Dr Noemi Gyori is a London-based, Hungarian flautist who plays regularly as soloist, chamber and orchestral musician all over the world, also pursuing successful careers as an international recording artist and as a pedagogue. After graduating with honours from the Liszt Academy of Music in Budapest, she completed postgraduate studies at the University of Music and Performing Arts in Vienna and at the Hochschule für Musik und Theater München, studying with Henrik Prőhle, Barbara Gisler-Haase and András Adorján. She is the first flautist to gain a PhD in Flute Performance from the Royal Academy of Music in London.
Amongst many awards, Noemi received the European Culture Prize for Young Artists (2011), the Career Prize of the Salon de Virtuosi Foundation New York (2012) and the Performers’ Prize of the Artisjus Music Foundation Hungary (2006, 2009). She has been principal flute of the Jewish Chamber Orchestra Munich for more than a decade and has played as a guest member in the BBC Philharmonic and the Vienna Philharmonic (Vienna State Opera). Other current projects include the Octandre Ensemble in London, Noemi Studio Masterclasses in London and Budapest, and her debut with the Hungarian National Philharmonic Orchestra.
Dr Gyori is Associate Tutor in flute at The Royal Northern College of Music, Tutor at the Junior RNCM and at The University of Manchester. She has given masterclasses in three continents and has recorded for broadcast with the ORF, Deutschlandfunk, BRF, BBC, WQXR New York, Hungarian Radio, Arte and Mezzo TV. Her recordings – Antonio Nava: Flute and Guitar Duos (2011), Glowing Sonorities (2016), Transforming Traditions (2019), Haydn and Mozart Quartets (2020), and Romantic & Virtuoso Music for two flutes and piano (Rubicon, 2022) – have received international critical acclaim.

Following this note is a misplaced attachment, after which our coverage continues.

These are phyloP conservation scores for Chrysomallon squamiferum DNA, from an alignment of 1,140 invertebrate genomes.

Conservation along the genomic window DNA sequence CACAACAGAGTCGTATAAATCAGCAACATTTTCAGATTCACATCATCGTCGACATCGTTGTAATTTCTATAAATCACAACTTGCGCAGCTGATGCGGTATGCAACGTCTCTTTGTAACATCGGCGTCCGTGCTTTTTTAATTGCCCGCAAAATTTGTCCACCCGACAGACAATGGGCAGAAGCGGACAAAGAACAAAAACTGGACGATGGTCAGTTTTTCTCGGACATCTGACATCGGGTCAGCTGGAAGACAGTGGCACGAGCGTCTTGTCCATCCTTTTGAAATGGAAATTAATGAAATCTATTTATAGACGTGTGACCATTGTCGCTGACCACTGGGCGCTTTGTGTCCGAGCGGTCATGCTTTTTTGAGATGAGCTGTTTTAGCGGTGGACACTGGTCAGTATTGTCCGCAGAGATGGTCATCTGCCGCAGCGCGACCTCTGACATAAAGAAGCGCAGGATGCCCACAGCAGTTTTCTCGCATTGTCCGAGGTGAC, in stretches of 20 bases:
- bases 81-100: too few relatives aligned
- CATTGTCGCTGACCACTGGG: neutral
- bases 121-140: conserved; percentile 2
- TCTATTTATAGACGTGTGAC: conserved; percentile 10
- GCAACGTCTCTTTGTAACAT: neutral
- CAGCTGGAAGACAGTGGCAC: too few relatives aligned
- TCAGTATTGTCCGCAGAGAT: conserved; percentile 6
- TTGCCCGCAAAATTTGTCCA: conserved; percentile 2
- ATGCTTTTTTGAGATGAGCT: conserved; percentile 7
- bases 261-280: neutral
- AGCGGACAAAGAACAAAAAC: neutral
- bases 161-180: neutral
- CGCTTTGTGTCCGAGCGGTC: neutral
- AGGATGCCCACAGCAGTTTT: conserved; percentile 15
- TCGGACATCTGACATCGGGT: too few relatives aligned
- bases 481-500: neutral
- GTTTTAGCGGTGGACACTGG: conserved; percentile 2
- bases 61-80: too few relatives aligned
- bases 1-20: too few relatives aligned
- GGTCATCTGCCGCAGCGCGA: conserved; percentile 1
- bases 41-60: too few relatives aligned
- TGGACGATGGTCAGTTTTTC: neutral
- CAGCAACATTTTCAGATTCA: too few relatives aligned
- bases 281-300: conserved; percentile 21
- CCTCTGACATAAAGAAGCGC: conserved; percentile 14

Noemi is a Miyazawa Flutes Artist, performing on a LaFin headjoint and a 14K gold Boston flute, sponsored by the Solti and Philip Loubser Foundations.
Polish-British pianist Julia Klimek was recently described as ‘flamboyant’ by The Guardian after her debut at the world-renown Wigmore Hall, performing Clara Schumann’s Song Cycle. She marked the Weinberg Centenary at the University of Manchester and has performed alongside cellists Adrian Brendel, Mats Lindstrom and Alex Klein.
In 2020, Julia graduated from the Royal Academy of Music with Distinction, in addition to winning two institutional prizes - DipRAM for outstanding performance in a final recital and the Regency Award in recognition of a consistently exceptional level of achievement. While at the Academy, she initiated the Student Union Choir which she conducted in both classical and jazz repertoire.
She has appeared in masterclasses with Maxim Vengerov, Steven Isserlis, Helmut Deutsch, William Bennett and at the Penderecki European Music Centre, also being invited to give recitals in Warsaw, Lvov and in Calgary in Canada.
Aside from her concert career as an international chamber musician based in London, she is honoured to hold the Artistic Advisor and Head of Piano Adjudication position at the Rococo Elite Musicians Competition in Hong Kong. She is also the founder of “ISH Concerts” series in London.
A special sensitivity to music making is supported by her passion for painting, poetry, and ballet, which enriches her as a chamber musician, pianist and conductor. She is a passionate advocate of late 19th and 20th-century repertoire.